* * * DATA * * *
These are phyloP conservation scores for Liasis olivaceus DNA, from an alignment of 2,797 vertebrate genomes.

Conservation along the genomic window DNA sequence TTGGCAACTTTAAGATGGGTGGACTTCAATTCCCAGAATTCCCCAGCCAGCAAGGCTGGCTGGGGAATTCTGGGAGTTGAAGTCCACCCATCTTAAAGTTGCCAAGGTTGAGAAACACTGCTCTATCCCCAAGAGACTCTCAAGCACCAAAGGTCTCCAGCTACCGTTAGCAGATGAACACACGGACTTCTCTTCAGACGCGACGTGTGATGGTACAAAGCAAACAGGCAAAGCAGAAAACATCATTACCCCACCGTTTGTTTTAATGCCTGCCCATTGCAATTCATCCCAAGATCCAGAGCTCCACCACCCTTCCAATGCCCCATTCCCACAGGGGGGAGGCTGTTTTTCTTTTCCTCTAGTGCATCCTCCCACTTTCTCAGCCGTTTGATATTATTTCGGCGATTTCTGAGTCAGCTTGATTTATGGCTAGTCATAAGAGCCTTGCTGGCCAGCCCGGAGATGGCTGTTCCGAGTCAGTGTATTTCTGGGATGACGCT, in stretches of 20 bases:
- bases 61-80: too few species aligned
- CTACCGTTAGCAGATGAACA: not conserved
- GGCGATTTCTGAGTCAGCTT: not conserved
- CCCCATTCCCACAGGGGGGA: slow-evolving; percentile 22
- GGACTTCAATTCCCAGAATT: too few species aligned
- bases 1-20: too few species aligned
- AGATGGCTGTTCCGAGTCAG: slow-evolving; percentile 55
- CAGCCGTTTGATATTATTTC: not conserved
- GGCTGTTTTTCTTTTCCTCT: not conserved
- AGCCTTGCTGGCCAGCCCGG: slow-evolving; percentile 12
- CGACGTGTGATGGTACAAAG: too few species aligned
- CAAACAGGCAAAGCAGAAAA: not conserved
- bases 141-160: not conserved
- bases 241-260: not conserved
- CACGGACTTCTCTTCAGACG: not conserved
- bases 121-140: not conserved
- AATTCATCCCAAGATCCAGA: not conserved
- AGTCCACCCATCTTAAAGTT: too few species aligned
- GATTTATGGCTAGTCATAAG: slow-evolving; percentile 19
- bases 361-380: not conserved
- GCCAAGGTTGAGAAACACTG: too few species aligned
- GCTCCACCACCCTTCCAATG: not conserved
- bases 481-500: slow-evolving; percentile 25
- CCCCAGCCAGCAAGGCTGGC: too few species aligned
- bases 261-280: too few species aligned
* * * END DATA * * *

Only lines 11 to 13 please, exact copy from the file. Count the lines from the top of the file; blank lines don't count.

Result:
- GGCTGTTTTTCTTTTCCTCT: not conserved
- AGCCTTGCTGGCCAGCCCGG: slow-evolving; percentile 12
- CGACGTGTGATGGTACAAAG: too few species aligned